KINGSPORT (AP) — An appellate court has overturned the conviction of a former death row inmate in the fatal stabbing of an elderly East Tennessee bait shop owner nearly a decade ago.
The Tennessee Court of Criminal Appeals ruled Steven James Rollins must receive a new trial, according to the Kingsport Times-News.
Rollins, who is now 48, was convicted of first-degree murder and robbery in the killing of 81-year-old James T. Bussell inside Bussell’s Fisherman’s Paradise bait shop near Kingsport on Aug. 21, 2001. He was sentenced to death, but the penalty was overturned in 2010 and a new sentencing hearing ordered.
That decision was appealed to the higher court, which threw out his conviction.
In the order granting the new trial, the three-judge panel agreed that Rollins suffered from ineffective assistance of counsel during his trial and that a “biased juror” served on his jury. The two claims were linked by Rollins’ assertion that his trial attorneys failed to “properly” question prospective jurors, including the one with apparent bias, during the selection process.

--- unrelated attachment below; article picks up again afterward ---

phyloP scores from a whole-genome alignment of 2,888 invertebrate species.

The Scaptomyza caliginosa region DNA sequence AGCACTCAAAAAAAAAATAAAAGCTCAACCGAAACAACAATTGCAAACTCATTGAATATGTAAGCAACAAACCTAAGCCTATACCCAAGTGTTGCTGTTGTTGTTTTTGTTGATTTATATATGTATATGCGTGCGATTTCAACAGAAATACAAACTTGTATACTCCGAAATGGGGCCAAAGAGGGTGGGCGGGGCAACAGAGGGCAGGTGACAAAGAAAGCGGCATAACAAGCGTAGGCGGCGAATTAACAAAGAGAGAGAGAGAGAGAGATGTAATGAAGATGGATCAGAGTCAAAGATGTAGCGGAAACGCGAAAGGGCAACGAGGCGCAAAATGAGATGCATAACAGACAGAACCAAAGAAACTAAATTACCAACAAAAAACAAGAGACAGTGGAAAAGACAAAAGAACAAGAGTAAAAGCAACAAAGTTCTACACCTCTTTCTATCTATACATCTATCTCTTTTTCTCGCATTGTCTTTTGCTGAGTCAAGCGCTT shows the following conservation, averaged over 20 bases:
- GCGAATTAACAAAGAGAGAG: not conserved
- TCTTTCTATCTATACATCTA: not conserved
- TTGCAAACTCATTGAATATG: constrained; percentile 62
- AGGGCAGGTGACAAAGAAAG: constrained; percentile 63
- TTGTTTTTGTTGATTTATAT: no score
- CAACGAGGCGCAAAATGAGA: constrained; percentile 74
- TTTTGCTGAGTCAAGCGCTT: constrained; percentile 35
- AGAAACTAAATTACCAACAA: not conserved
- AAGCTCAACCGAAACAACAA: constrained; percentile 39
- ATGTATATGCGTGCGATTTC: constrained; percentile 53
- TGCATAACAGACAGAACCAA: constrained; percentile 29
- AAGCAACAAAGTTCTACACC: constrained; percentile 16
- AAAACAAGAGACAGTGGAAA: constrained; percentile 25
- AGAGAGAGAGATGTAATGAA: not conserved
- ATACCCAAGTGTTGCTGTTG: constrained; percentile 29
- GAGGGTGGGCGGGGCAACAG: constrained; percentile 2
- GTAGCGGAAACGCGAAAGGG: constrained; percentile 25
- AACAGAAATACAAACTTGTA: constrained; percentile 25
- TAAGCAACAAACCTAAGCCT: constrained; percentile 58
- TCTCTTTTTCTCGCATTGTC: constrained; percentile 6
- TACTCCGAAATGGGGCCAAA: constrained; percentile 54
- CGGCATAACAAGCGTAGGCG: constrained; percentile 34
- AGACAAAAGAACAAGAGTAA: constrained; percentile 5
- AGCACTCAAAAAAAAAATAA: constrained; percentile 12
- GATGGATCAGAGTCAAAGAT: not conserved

The problematic juror is identified as “Juror 9.” In a 2008 affidavit, the juror allegedly acknowledges he had known Bussell and bought bait from him at least once a week before he was killed. The juror allegedly states, “I had my mind made up as soon as they seated the jury. I could tell by looking at him that he was a crook.”
The juror goes on to state his belief that “death is the only appropriate punishment” for a person convicted of murder, then says, “but no one asked me about my opinion.”
The order states that a review of the transcript of the jury selection process indicates the questions were “reasonably calculated to solicit any juror’s personal knowledge of the victim” and notes that at least three other jurors informed the court that they knew the victim or his place of business.
In the case of Juror 9, the appeals court said the juror’s failure to volunteer information about his friendship with Bussell constituted “a presumption of bias” and notes there is “nothing in the record to overcome” it. As a result, the panel found Rollins was denied his constitutional rights to a trial by a fair and impartial jury.